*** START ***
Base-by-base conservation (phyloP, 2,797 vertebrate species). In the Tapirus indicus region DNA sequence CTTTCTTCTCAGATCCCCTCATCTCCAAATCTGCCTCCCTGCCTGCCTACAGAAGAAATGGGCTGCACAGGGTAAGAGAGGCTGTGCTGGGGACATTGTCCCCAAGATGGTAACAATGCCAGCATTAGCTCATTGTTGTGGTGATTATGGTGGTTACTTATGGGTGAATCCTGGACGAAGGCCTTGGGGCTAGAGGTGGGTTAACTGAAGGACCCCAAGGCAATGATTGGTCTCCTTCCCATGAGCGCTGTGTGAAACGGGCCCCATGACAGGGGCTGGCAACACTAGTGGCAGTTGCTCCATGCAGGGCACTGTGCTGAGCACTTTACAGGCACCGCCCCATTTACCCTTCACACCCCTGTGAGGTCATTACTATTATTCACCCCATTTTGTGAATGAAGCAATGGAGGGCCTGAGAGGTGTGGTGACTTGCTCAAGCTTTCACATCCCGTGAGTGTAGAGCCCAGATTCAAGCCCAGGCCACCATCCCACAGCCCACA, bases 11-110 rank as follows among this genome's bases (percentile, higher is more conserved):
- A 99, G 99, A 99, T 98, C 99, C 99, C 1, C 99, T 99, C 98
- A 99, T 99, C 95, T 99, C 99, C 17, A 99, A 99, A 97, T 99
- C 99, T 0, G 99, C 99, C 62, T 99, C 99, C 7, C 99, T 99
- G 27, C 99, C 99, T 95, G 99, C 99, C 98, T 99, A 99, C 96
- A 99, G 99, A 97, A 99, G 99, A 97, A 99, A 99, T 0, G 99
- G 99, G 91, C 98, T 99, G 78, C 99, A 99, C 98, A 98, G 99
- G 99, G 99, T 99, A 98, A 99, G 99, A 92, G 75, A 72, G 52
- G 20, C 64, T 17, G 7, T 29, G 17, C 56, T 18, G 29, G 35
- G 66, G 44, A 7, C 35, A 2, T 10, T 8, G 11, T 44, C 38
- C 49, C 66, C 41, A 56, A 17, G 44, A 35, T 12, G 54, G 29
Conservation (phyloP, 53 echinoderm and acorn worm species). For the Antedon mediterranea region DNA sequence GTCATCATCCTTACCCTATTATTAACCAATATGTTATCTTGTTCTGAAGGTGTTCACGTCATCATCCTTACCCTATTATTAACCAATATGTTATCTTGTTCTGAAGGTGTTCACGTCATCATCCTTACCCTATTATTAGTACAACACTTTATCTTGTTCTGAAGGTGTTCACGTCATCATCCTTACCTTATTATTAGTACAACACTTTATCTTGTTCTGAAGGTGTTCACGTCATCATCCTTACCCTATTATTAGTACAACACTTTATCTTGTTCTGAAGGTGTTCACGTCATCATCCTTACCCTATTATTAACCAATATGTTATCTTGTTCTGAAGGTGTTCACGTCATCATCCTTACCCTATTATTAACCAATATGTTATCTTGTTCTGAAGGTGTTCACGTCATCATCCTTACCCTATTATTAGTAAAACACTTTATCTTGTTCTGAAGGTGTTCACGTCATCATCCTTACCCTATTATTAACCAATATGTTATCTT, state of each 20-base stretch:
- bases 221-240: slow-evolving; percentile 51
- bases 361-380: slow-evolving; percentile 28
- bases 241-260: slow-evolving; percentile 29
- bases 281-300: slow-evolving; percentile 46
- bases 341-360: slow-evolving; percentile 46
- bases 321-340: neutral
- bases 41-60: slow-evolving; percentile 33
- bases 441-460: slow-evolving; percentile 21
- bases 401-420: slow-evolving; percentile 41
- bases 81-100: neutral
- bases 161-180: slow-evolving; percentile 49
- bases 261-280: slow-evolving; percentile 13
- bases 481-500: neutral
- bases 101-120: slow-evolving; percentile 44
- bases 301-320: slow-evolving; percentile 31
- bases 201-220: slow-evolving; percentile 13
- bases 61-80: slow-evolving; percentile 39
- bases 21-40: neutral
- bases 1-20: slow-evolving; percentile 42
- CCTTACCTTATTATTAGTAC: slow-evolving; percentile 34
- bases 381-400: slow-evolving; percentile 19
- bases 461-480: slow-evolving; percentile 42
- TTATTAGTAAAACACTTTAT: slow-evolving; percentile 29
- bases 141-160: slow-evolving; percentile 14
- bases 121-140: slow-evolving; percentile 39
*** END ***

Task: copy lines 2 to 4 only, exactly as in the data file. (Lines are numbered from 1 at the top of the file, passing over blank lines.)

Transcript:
- A 99, G 99, A 99, T 98, C 99, C 99, C 1, C 99, T 99, C 98
- A 99, T 99, C 95, T 99, C 99, C 17, A 99, A 99, A 97, T 99
- C 99, T 0, G 99, C 99, C 62, T 99, C 99, C 7, C 99, T 99